SrinagarThe gloomy winter landscape of the Kashmir Valley has come alive with a myriad of colours with the arrival of three lakh winged visitors from as far as Central Asia and Europe after arduous efforts by the Wildlife Department to restore their natural habitat.
Tufted Duck, Gadwall, Brahminy Duck, Garganey, Greylag Goose, Mallard, Common Merganser, Northern Pintail, Common Pochard, Ferruginous Pochard, Red-Crested Pochard, Ruddy Shelduck, Northern Shoveler, Common Teal, and Eurasian Wigeon are some of the most sighted birds in the wetlands of Kashmir.
The winged visitors start arriving in the valley towards the first week of November as Kashmir presents them a comparatively hospitable alternate habitat compared to the extreme freezing conditions in their natural habitats in Siberia, China, Japan and other countries in northern hemisphere, an official of the Wildlife department said.
We have recorded around three lakh bird arrivals in the wetlands of Kashmir so far. This is very good number as the concentration of migratory birds will peak around first week of February, Wildlife Warden (Wetlands) Roauf Zargar said.
More birds are likely to arrive in the next 45 days as the temperature is expected to drop in some of the places where these birds come from.
The Wildlife department took a series of steps to restore the natural habitat of these birds which were threatened by encroachments, unscientific waste disposal and noise pollution interfering with the ecosystem of the wetlands.
We have completed works at Hokersar wetlands while Hygam and Shallabug will be completed in 10 to 15 days, Zargar said.
The floods in Kashmir in 2014 had threatened the winter escapade of migratory birds as the September deluge that year brought with it a layer of oil which settled over the water in the Hokersar wetland, causing enormous damage to the ecosystem of the wetland.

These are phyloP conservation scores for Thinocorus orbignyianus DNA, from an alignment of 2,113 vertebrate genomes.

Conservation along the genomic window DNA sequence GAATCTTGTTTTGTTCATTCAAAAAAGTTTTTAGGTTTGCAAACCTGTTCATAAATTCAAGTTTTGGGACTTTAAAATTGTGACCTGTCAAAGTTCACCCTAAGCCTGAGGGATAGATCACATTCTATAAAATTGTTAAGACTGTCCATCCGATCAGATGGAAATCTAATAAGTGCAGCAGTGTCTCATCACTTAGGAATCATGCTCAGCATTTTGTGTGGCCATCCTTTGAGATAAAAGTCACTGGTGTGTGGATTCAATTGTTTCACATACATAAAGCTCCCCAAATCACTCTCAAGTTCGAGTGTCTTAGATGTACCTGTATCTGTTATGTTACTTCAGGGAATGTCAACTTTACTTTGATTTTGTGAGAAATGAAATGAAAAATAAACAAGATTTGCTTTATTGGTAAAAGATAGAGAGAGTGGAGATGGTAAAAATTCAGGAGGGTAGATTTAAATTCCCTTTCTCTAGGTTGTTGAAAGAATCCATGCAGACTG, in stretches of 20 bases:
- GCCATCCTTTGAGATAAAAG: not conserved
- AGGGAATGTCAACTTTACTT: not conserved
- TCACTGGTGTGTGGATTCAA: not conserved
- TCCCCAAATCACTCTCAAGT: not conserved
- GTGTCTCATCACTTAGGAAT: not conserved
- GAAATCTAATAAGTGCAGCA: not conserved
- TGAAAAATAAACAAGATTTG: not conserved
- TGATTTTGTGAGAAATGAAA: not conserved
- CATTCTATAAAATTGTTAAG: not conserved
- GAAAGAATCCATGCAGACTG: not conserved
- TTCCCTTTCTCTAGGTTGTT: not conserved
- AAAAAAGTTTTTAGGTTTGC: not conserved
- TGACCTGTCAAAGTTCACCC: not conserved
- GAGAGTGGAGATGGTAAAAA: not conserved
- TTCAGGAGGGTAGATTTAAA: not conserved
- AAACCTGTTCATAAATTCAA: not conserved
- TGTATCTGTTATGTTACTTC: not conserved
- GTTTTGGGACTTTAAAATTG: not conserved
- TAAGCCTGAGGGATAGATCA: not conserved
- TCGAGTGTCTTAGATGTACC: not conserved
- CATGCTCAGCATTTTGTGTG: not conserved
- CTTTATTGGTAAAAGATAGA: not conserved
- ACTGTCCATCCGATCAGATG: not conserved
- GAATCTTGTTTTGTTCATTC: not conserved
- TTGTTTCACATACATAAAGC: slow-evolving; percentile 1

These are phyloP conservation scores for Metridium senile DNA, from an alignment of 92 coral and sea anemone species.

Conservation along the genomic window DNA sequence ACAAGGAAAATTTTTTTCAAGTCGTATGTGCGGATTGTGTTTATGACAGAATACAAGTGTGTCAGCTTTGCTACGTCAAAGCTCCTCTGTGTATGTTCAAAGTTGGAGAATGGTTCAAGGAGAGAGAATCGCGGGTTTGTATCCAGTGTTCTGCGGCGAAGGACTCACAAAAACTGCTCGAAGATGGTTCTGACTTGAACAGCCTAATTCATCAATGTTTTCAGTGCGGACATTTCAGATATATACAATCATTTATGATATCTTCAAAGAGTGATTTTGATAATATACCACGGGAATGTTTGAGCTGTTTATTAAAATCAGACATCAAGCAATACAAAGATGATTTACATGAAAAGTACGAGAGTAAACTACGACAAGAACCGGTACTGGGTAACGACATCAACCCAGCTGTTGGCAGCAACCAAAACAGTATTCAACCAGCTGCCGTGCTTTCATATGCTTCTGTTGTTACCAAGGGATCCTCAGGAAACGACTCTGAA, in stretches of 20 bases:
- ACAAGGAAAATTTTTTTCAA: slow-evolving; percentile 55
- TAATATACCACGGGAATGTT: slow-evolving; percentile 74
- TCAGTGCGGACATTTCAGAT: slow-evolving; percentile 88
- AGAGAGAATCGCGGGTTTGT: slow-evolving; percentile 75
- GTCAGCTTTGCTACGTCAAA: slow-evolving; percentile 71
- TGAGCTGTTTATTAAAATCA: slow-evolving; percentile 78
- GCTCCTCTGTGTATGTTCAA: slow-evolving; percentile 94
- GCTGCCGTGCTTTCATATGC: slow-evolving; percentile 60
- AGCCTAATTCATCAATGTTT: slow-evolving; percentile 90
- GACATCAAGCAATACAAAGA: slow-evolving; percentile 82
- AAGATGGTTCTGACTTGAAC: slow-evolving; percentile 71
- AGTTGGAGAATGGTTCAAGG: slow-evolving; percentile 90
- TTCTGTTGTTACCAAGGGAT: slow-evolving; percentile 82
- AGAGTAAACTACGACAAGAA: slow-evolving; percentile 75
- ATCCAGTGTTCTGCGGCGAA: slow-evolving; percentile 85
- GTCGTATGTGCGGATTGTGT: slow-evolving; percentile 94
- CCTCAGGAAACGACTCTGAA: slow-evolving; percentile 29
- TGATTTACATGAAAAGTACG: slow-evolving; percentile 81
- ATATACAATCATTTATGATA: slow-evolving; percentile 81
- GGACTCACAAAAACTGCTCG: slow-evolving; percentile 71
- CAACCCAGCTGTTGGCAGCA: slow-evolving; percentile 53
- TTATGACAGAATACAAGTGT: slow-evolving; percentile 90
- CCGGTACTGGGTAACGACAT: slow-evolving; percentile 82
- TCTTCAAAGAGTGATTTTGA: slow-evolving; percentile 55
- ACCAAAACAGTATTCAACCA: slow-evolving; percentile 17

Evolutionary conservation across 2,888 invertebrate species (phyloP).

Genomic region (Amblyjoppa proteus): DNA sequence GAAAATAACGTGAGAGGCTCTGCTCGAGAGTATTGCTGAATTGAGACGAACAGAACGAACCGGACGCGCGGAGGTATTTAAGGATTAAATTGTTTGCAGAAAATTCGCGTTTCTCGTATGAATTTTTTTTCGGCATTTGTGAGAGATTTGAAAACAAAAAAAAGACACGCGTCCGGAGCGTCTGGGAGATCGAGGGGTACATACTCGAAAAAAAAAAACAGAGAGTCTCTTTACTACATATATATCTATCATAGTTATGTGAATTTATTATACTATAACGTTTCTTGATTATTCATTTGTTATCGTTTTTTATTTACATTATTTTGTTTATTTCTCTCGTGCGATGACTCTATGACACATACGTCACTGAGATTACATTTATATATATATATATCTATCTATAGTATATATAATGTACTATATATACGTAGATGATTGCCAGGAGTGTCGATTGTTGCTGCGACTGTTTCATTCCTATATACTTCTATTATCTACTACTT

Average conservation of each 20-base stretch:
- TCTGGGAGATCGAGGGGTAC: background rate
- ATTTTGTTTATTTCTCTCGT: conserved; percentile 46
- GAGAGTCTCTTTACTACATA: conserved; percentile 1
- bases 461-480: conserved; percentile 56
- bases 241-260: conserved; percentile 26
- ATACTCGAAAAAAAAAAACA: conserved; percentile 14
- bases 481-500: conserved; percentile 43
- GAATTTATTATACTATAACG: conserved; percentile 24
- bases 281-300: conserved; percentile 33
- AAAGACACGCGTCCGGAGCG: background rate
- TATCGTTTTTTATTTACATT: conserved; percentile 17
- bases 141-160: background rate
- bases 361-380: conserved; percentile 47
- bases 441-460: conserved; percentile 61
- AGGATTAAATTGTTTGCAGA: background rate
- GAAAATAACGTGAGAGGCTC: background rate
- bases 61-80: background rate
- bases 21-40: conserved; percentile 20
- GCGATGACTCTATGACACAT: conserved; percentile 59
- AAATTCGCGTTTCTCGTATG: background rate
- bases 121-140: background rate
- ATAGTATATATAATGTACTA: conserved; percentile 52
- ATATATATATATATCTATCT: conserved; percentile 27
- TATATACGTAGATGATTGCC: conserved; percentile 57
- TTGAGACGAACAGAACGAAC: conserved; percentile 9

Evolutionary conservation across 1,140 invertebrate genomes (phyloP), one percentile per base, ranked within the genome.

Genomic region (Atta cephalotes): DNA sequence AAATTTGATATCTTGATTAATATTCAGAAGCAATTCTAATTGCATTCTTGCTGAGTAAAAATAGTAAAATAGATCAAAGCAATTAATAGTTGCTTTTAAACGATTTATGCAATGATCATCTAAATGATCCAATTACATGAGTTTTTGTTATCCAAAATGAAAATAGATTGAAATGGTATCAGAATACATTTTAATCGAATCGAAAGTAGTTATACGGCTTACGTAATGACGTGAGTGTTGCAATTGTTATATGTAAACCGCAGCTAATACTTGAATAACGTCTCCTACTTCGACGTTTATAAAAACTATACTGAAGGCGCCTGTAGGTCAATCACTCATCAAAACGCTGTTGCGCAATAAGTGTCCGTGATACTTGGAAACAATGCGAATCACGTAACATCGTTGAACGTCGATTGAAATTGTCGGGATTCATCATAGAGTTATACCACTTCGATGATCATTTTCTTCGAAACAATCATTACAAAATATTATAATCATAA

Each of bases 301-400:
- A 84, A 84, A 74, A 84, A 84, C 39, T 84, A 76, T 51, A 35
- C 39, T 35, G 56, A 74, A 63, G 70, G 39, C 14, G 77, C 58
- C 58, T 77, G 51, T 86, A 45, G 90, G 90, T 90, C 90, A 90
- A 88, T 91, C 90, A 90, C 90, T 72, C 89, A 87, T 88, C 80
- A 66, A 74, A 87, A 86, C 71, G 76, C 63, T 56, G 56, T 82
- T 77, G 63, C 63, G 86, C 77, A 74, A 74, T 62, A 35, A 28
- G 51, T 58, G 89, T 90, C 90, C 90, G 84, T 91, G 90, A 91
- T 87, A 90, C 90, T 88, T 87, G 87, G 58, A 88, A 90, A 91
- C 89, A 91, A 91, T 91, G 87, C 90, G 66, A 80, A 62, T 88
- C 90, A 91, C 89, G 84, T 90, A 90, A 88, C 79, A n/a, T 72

The wildlife staff had to drain out the water with oily layer before letting in fresh streams of water to ensure that the visiting birds do not face any difficulty in finding food.
Noise pollution caused by rapid urbanisation around the wetlands, however, continues to be an irritant as it is putting off the visiting birds.
Noise of all kinds causes disturbance to the birds. This can lead to the birds finding alternate places to spend the winters in, Zargar said.
To tackle the more obvious threat of poaching, the department has set up squads to maintain vigil around the wetlands of Kashmir.
We have so far recovered four guns from Wullar area. We have also set up teams to keep an eye on any poaching attempts not only within the wetlands but even in the areas surrounding them, Zargar added.
The birds start a long distance flight from various places like Siberia, China and Japan in the month of October in view of freezing temperatures, which makes food scarce for them in their natural summer habitats.
Besides Hokersar, the migratory birds flock the Wullar Lake and other wetlands like Hygam, Shallabugh and Mirgund in surrounding areas, bringing cheer to bird watchers of the valley.
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